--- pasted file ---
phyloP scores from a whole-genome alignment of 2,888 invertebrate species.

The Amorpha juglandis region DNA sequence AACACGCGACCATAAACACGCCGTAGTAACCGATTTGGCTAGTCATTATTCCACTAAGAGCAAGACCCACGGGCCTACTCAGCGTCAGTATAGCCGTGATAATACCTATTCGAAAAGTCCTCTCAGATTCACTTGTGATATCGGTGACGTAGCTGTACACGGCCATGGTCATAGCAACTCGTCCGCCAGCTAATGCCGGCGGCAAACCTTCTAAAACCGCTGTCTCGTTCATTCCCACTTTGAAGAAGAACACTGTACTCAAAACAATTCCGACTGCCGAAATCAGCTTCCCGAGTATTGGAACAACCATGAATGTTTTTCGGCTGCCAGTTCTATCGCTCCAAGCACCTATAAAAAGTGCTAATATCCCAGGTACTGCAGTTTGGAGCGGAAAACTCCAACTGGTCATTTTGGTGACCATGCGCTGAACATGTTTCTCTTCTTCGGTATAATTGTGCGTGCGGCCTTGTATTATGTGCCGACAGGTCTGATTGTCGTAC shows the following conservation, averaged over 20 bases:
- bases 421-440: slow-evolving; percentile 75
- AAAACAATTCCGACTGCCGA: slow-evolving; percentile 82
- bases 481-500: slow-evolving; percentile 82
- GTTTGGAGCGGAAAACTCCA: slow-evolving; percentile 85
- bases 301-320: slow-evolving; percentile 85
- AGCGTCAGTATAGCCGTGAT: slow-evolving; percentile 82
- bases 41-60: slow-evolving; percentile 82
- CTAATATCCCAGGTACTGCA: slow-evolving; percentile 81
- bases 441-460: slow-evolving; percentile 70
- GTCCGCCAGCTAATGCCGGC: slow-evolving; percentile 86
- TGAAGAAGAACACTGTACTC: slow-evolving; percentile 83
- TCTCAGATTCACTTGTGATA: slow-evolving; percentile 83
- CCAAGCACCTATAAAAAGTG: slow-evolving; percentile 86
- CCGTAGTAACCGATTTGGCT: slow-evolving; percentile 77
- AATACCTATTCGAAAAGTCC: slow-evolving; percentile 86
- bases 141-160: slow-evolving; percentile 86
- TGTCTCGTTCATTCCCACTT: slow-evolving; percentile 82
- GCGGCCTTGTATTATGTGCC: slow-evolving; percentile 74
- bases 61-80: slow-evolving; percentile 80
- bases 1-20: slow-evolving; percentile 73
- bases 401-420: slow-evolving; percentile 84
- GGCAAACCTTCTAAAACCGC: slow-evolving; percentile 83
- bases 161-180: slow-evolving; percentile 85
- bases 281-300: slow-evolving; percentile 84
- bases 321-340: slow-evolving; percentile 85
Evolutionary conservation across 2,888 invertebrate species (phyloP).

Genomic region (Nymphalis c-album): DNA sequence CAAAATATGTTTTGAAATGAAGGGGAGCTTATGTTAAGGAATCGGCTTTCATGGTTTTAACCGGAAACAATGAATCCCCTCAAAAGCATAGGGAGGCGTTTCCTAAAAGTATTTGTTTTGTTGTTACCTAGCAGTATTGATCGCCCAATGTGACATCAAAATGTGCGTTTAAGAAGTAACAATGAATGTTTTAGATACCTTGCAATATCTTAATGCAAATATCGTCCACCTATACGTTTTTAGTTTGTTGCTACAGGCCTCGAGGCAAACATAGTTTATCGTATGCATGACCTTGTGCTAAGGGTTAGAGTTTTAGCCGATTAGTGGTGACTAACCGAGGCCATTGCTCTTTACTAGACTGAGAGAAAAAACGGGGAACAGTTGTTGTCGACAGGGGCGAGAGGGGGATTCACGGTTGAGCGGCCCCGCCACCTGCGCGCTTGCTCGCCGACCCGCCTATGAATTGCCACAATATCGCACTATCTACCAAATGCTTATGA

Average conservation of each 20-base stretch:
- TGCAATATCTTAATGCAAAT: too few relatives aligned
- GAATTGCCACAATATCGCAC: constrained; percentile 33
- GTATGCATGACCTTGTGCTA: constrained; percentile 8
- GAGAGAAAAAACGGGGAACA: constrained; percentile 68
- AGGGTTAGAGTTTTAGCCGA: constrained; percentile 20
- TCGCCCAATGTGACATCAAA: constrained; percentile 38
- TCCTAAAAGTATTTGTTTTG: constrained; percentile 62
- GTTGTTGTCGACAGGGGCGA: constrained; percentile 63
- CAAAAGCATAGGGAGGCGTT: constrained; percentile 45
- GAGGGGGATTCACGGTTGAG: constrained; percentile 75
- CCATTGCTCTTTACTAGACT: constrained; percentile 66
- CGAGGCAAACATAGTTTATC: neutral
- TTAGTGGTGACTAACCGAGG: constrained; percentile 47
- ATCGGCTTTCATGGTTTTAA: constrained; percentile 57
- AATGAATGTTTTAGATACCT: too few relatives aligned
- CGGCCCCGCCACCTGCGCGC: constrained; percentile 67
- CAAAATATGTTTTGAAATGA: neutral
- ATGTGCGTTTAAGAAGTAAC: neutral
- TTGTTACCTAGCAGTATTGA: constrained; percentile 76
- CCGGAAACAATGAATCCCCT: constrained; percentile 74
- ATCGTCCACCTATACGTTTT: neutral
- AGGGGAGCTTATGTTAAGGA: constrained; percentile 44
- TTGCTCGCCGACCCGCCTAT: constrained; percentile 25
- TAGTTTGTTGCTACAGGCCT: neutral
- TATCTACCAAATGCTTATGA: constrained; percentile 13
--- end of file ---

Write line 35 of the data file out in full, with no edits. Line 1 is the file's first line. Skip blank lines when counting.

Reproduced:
- AGGGTTAGAGTTTTAGCCGA: constrained; percentile 20